International Journal of Environmental and Ecology Research

International Journal of Environmental and Ecology Research


International Journal of Environmental and Ecology Research
International Journal of Environmental and Ecology Research
2021, Vol. 3, Issue 2
Prospects of organic tea cultivation in Uttarakhand hills, India

GCS Negi, Vimla Bisht

Tea (Camellia sinensis L.) is one of the most popular drinks worldwide due to its pleasant taste and health promoting effect. In recent years, with the growing awareness about health related benefits of tea, organic tea is emerging as a special niche product globally. However, environmental pollution and residue left over by chemicals applied in tea cultivation are looked into seriously. Also, use of fertilizers cannot be promoted in the biodiversity rich and environmentally sensitive mountain ecosystem. Therefore, attempts are required for using organic fertilizers and locally made FYM that could be adopted by the peasants without compromising the yield of tea significantly. Uttarakhand (a mountainous state in north India) has a rich history of tea cultivation that dates back to about 150 years when the first consignment of 20,000 tea seedlings from Kolkata reached this region in 1835, at the same time when tea was also planted in the hills of H.P., Darjeeling, Assam and South India. However, with the departure of British the tea industry in Uttarakhand degenerated considerably due to several reasons. Uttarakhand Government reintroduced tea in Uttarakhand hills in 1987, by reviving abandoned tea gardens of the British period and focused on organic tea cultivation in over 1000 ha land. Considering the above we conducted research in the experimental plantations of UPASI-9 variety of tea (Camellia sinensis L.) under three fertilizer treatments viz., NPK, bio-fertilizer and farm yard manure (FYM) as per the recommended doses for nutrient poor soil in the mid-hills of Uttarakhand (Distt. Almora). A comparative account of plant growth and tea yield under various fertilizer treatments after three years shows that the FYM treated plots were significantly better in tea yield as compared to fertilizer treated plots (640 vs 444 kg/ha green leaves), which is about three-fold lower than recorded in Darjeeling hills, India. Thus the poor hill farmers can cultivate organic tea profitably using FYM prepared by them in cattle-sheds replacing the costly and environmentally hazardous inorganic fertilizers in Uttarakhand.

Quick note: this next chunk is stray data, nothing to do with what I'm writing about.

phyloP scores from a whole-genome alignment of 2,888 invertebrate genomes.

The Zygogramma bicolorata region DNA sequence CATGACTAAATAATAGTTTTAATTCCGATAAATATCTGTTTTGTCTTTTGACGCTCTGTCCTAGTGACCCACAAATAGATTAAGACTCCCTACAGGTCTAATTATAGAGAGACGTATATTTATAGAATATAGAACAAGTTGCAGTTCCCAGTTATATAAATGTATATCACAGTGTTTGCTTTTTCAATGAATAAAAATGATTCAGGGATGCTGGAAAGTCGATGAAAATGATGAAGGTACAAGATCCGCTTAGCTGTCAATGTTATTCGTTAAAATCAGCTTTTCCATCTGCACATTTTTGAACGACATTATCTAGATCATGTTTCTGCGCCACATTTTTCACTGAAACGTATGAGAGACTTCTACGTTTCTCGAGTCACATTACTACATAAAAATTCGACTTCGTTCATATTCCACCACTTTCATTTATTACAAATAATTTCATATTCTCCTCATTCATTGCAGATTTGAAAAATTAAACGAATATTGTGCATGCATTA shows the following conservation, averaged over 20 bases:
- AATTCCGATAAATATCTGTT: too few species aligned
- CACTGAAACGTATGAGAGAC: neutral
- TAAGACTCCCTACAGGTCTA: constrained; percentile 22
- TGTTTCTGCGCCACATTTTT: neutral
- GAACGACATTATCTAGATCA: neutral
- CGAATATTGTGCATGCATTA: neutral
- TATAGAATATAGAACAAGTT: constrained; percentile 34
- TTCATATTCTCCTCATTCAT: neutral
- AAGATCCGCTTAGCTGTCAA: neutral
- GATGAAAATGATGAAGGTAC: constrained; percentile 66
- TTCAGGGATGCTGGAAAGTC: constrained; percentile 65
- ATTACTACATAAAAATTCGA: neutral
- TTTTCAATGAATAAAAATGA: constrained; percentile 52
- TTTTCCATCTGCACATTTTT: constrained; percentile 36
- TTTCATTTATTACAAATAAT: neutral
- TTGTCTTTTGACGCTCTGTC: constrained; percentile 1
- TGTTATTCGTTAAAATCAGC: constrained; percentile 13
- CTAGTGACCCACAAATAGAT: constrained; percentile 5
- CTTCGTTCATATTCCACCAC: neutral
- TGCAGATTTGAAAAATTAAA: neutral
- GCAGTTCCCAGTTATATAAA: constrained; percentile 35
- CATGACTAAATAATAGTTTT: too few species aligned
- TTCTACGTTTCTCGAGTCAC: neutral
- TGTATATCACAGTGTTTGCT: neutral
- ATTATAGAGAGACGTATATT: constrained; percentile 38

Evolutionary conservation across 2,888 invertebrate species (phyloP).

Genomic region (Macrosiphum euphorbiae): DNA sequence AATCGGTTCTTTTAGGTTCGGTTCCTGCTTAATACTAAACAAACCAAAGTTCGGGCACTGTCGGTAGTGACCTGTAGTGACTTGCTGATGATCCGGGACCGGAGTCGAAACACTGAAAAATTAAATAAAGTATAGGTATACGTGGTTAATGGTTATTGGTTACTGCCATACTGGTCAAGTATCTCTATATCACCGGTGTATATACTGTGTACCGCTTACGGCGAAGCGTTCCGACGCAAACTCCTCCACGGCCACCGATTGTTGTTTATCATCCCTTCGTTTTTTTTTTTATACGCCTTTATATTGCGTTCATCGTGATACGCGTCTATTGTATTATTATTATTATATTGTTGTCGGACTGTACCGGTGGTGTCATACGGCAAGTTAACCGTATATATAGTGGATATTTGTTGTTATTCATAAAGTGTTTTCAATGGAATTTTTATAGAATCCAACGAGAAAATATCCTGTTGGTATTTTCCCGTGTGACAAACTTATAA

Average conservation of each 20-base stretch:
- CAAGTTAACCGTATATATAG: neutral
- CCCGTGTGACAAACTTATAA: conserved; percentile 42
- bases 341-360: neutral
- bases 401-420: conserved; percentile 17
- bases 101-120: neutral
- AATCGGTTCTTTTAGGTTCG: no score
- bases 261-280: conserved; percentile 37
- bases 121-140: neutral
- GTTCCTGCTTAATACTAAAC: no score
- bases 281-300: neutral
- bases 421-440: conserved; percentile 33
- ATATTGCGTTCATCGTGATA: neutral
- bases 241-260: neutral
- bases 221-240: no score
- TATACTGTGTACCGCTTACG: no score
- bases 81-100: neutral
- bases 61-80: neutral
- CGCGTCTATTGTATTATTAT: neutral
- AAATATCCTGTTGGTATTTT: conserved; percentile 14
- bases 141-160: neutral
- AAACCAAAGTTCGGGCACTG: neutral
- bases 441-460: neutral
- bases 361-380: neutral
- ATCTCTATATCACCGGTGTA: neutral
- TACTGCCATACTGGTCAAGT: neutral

Pages : 20-23 | 202 Views | 88 Downloads